As trees grow they remove carbon from the atmosphere. New forests can therefore play an important role in meeting the goal of keeping Earth’s temperature to 1.5℃ above pre-industrial levels.
Governments and wider civil society are increasingly recognising these benefits. One important step was the 2011 launch of the Bonn Challenge to restore 350m hectares of forest by 2030. This is a major undertaking – the area is a little larger than the size of India.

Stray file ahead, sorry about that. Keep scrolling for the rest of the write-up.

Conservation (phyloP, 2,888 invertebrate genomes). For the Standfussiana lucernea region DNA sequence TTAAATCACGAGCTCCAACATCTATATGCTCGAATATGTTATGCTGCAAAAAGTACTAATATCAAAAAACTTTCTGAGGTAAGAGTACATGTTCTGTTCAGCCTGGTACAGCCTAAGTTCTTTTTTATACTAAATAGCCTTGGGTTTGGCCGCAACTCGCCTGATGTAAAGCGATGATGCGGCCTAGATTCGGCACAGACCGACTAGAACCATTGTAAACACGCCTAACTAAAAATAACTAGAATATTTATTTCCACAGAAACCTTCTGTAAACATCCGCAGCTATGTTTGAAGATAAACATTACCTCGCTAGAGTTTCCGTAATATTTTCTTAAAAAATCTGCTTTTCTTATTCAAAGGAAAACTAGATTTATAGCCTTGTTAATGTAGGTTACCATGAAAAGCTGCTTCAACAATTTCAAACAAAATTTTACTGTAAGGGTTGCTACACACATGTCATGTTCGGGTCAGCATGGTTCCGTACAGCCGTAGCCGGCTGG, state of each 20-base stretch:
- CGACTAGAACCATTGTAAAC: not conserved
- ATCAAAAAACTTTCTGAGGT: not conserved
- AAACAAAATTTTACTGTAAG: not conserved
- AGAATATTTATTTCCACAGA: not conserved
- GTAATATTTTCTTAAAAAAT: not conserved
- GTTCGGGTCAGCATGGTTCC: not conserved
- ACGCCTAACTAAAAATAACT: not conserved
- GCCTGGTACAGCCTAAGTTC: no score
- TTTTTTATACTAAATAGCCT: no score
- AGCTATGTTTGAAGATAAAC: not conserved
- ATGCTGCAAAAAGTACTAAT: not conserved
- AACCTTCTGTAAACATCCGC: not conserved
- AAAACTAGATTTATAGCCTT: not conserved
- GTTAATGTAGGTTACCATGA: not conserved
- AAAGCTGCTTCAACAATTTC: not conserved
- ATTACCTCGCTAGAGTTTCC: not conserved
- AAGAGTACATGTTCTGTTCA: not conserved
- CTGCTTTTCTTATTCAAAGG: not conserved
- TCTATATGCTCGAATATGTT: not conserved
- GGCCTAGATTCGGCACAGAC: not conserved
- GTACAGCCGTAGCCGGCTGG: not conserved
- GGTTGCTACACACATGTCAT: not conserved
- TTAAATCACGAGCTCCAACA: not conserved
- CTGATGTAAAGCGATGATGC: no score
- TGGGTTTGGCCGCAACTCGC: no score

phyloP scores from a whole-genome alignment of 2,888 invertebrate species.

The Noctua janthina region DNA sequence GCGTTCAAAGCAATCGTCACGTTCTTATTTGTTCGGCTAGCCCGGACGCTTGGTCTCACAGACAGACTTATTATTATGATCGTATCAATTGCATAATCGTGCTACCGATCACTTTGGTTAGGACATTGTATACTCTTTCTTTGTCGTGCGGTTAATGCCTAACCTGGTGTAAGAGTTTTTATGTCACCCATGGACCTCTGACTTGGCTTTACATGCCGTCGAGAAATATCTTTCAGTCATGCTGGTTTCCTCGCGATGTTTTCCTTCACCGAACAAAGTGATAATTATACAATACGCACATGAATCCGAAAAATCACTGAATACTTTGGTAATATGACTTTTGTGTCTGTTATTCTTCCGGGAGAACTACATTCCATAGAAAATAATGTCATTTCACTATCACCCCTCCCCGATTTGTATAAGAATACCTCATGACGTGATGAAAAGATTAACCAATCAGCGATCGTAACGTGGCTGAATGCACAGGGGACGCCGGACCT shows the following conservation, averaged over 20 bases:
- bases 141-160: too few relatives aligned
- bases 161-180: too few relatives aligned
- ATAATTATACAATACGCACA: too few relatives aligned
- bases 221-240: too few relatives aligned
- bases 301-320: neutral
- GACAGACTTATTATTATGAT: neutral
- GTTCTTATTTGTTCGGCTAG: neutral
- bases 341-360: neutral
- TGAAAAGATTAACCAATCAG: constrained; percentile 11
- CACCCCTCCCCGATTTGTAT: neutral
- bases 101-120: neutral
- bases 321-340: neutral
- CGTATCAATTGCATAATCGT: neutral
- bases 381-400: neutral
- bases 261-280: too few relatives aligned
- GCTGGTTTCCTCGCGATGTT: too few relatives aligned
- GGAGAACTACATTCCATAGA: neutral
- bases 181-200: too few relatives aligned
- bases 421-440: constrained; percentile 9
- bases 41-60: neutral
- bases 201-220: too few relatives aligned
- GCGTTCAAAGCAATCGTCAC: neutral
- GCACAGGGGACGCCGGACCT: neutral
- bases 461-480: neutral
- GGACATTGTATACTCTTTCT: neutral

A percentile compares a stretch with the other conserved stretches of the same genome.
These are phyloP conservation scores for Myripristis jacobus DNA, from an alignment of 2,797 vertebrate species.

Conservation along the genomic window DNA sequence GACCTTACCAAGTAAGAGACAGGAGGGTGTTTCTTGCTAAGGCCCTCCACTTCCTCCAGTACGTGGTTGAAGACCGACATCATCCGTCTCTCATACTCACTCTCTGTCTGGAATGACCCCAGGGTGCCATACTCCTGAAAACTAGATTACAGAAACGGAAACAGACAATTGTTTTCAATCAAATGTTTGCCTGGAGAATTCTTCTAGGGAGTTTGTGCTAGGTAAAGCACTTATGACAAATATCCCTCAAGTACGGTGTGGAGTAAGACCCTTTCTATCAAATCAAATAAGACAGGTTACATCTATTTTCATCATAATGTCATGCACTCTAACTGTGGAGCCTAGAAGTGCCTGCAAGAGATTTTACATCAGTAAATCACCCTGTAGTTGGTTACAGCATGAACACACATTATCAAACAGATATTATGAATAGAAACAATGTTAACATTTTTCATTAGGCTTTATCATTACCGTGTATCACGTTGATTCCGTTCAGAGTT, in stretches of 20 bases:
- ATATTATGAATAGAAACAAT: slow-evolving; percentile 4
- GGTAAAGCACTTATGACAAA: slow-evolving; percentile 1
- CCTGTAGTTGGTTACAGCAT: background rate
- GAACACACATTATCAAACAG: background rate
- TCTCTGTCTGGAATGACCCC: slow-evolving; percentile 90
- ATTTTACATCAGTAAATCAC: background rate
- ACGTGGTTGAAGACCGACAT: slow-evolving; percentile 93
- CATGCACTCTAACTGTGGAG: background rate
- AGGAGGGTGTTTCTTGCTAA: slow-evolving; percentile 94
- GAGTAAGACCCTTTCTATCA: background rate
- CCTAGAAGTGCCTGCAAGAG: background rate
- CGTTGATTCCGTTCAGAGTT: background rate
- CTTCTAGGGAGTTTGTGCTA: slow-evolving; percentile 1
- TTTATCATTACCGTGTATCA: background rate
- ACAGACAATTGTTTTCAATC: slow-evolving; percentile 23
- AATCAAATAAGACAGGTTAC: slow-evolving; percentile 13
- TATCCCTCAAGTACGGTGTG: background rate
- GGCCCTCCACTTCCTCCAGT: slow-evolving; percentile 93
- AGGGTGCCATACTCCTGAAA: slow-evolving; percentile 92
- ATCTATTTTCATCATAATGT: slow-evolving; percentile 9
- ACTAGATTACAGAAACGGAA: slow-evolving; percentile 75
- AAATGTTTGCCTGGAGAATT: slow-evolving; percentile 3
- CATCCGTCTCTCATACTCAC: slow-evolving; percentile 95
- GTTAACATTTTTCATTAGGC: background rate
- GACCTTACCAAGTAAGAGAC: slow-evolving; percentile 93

Spurred by the necessities of drastically cutting emissions and removing carbon dioxide from the atmosphere to meet climate targets, many countries, including Brazil, India and China, have committed large areas to forest restoration. Adding up the Bonn Challenge and other national pledges from 43 countries across the tropics and sub-tropics – where trees grow fast – reveals that these governments have pledged to restore 292m hectares of degraded lands.
This very welcome news is, unfortunately, not all that is seems. Our new analysis, published in Nature, shows that implementing the current pledges under the Bonn Challenge will mean the 1.5℃ climate goal is still missed.